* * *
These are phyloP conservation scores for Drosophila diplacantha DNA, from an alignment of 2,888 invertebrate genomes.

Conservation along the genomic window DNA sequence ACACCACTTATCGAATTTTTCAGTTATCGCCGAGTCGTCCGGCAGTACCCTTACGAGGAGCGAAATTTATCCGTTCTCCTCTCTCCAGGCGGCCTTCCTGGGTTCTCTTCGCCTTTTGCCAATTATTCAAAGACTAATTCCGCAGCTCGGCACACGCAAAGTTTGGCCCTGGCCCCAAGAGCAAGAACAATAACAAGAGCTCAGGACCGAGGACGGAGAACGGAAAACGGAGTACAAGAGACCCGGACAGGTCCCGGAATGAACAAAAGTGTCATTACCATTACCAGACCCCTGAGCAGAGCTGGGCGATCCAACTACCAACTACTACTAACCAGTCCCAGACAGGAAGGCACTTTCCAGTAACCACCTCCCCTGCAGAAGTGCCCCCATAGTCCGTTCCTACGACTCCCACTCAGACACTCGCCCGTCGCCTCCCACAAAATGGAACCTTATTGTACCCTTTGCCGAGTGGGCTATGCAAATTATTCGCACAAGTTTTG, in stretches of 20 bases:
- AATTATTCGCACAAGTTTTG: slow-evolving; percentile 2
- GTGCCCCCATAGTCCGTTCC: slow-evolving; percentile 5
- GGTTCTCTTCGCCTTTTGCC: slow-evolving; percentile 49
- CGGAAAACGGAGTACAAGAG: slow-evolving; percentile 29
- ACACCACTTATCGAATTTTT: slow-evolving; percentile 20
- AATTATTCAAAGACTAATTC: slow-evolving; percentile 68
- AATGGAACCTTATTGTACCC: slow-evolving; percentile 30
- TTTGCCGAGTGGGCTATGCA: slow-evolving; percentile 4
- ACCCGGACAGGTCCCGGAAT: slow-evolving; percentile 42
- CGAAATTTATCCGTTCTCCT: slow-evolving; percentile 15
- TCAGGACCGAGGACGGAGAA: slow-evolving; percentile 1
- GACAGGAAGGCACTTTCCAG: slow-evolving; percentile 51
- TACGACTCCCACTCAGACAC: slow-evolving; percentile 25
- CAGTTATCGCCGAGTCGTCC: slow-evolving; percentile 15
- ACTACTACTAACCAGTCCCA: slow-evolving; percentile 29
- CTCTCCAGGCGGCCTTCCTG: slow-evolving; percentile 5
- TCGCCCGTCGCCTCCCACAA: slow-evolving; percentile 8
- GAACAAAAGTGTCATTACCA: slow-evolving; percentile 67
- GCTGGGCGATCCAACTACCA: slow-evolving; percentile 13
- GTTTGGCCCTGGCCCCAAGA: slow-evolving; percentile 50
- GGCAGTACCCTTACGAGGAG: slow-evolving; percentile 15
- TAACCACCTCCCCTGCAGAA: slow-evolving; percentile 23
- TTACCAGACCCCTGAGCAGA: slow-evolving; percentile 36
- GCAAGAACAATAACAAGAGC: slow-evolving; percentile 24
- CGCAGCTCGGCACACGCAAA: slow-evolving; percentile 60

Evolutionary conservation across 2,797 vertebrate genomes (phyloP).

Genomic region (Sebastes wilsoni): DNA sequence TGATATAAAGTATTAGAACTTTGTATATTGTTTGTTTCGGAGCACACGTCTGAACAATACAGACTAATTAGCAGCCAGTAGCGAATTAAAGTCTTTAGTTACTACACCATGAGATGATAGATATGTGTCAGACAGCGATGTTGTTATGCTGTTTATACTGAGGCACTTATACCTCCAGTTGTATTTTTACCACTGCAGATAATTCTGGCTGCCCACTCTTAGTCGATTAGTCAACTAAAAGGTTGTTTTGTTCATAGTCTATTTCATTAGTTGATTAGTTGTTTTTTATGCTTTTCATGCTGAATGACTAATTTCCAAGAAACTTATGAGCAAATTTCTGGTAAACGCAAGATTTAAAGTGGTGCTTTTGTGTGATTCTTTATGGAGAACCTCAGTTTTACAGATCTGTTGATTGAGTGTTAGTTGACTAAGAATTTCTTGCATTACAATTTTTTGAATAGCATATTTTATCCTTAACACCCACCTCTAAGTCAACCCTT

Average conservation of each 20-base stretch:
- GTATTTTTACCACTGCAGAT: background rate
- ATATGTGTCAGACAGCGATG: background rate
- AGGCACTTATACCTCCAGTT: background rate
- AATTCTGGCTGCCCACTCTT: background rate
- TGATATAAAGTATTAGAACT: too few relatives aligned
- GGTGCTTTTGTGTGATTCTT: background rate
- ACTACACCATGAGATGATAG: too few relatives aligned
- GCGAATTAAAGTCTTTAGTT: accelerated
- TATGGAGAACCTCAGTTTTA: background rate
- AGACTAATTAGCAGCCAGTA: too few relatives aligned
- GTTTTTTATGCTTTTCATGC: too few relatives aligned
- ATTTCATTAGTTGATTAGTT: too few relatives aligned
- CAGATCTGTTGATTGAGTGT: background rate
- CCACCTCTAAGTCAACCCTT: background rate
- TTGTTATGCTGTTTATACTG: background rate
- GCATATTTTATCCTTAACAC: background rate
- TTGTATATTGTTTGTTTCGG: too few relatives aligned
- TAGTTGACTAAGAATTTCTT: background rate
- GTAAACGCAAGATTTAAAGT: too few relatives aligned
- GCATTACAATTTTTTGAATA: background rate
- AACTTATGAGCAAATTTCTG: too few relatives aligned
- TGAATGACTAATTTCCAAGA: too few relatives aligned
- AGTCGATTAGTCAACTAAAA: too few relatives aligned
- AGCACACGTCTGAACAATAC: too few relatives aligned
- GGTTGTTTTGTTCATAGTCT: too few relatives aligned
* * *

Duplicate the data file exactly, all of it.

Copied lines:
These are phyloP conservation scores for Drosophila diplacantha DNA, from an alignment of 2,888 invertebrate genomes.

Conservation along the genomic window DNA sequence ACACCACTTATCGAATTTTTCAGTTATCGCCGAGTCGTCCGGCAGTACCCTTACGAGGAGCGAAATTTATCCGTTCTCCTCTCTCCAGGCGGCCTTCCTGGGTTCTCTTCGCCTTTTGCCAATTATTCAAAGACTAATTCCGCAGCTCGGCACACGCAAAGTTTGGCCCTGGCCCCAAGAGCAAGAACAATAACAAGAGCTCAGGACCGAGGACGGAGAACGGAAAACGGAGTACAAGAGACCCGGACAGGTCCCGGAATGAACAAAAGTGTCATTACCATTACCAGACCCCTGAGCAGAGCTGGGCGATCCAACTACCAACTACTACTAACCAGTCCCAGACAGGAAGGCACTTTCCAGTAACCACCTCCCCTGCAGAAGTGCCCCCATAGTCCGTTCCTACGACTCCCACTCAGACACTCGCCCGTCGCCTCCCACAAAATGGAACCTTATTGTACCCTTTGCCGAGTGGGCTATGCAAATTATTCGCACAAGTTTTG, in stretches of 20 bases:
- AATTATTCGCACAAGTTTTG: slow-evolving; percentile 2
- GTGCCCCCATAGTCCGTTCC: slow-evolving; percentile 5
- GGTTCTCTTCGCCTTTTGCC: slow-evolving; percentile 49
- CGGAAAACGGAGTACAAGAG: slow-evolving; percentile 29
- ACACCACTTATCGAATTTTT: slow-evolving; percentile 20
- AATTATTCAAAGACTAATTC: slow-evolving; percentile 68
- AATGGAACCTTATTGTACCC: slow-evolving; percentile 30
- TTTGCCGAGTGGGCTATGCA: slow-evolving; percentile 4
- ACCCGGACAGGTCCCGGAAT: slow-evolving; percentile 42
- CGAAATTTATCCGTTCTCCT: slow-evolving; percentile 15
- TCAGGACCGAGGACGGAGAA: slow-evolving; percentile 1
- GACAGGAAGGCACTTTCCAG: slow-evolving; percentile 51
- TACGACTCCCACTCAGACAC: slow-evolving; percentile 25
- CAGTTATCGCCGAGTCGTCC: slow-evolving; percentile 15
- ACTACTACTAACCAGTCCCA: slow-evolving; percentile 29
- CTCTCCAGGCGGCCTTCCTG: slow-evolving; percentile 5
- TCGCCCGTCGCCTCCCACAA: slow-evolving; percentile 8
- GAACAAAAGTGTCATTACCA: slow-evolving; percentile 67
- GCTGGGCGATCCAACTACCA: slow-evolving; percentile 13
- GTTTGGCCCTGGCCCCAAGA: slow-evolving; percentile 50
- GGCAGTACCCTTACGAGGAG: slow-evolving; percentile 15
- TAACCACCTCCCCTGCAGAA: slow-evolving; percentile 23
- TTACCAGACCCCTGAGCAGA: slow-evolving; percentile 36
- GCAAGAACAATAACAAGAGC: slow-evolving; percentile 24
- CGCAGCTCGGCACACGCAAA: slow-evolving; percentile 60

Evolutionary conservation across 2,797 vertebrate genomes (phyloP).

Genomic region (Sebastes wilsoni): DNA sequence TGATATAAAGTATTAGAACTTTGTATATTGTTTGTTTCGGAGCACACGTCTGAACAATACAGACTAATTAGCAGCCAGTAGCGAATTAAAGTCTTTAGTTACTACACCATGAGATGATAGATATGTGTCAGACAGCGATGTTGTTATGCTGTTTATACTGAGGCACTTATACCTCCAGTTGTATTTTTACCACTGCAGATAATTCTGGCTGCCCACTCTTAGTCGATTAGTCAACTAAAAGGTTGTTTTGTTCATAGTCTATTTCATTAGTTGATTAGTTGTTTTTTATGCTTTTCATGCTGAATGACTAATTTCCAAGAAACTTATGAGCAAATTTCTGGTAAACGCAAGATTTAAAGTGGTGCTTTTGTGTGATTCTTTATGGAGAACCTCAGTTTTACAGATCTGTTGATTGAGTGTTAGTTGACTAAGAATTTCTTGCATTACAATTTTTTGAATAGCATATTTTATCCTTAACACCCACCTCTAAGTCAACCCTT

Average conservation of each 20-base stretch:
- GTATTTTTACCACTGCAGAT: background rate
- ATATGTGTCAGACAGCGATG: background rate
- AGGCACTTATACCTCCAGTT: background rate
- AATTCTGGCTGCCCACTCTT: background rate
- TGATATAAAGTATTAGAACT: too few relatives aligned
- GGTGCTTTTGTGTGATTCTT: background rate
- ACTACACCATGAGATGATAG: too few relatives aligned
- GCGAATTAAAGTCTTTAGTT: accelerated
- TATGGAGAACCTCAGTTTTA: background rate
- AGACTAATTAGCAGCCAGTA: too few relatives aligned
- GTTTTTTATGCTTTTCATGC: too few relatives aligned
- ATTTCATTAGTTGATTAGTT: too few relatives aligned
- CAGATCTGTTGATTGAGTGT: background rate
- CCACCTCTAAGTCAACCCTT: background rate
- TTGTTATGCTGTTTATACTG: background rate
- GCATATTTTATCCTTAACAC: background rate
- TTGTATATTGTTTGTTTCGG: too few relatives aligned
- TAGTTGACTAAGAATTTCTT: background rate
- GTAAACGCAAGATTTAAAGT: too few relatives aligned
- GCATTACAATTTTTTGAATA: background rate
- AACTTATGAGCAAATTTCTG: too few relatives aligned
- TGAATGACTAATTTCCAAGA: too few relatives aligned
- AGTCGATTAGTCAACTAAAA: too few relatives aligned
- AGCACACGTCTGAACAATAC: too few relatives aligned
- GGTTGTTTTGTTCATAGTCT: too few relatives aligned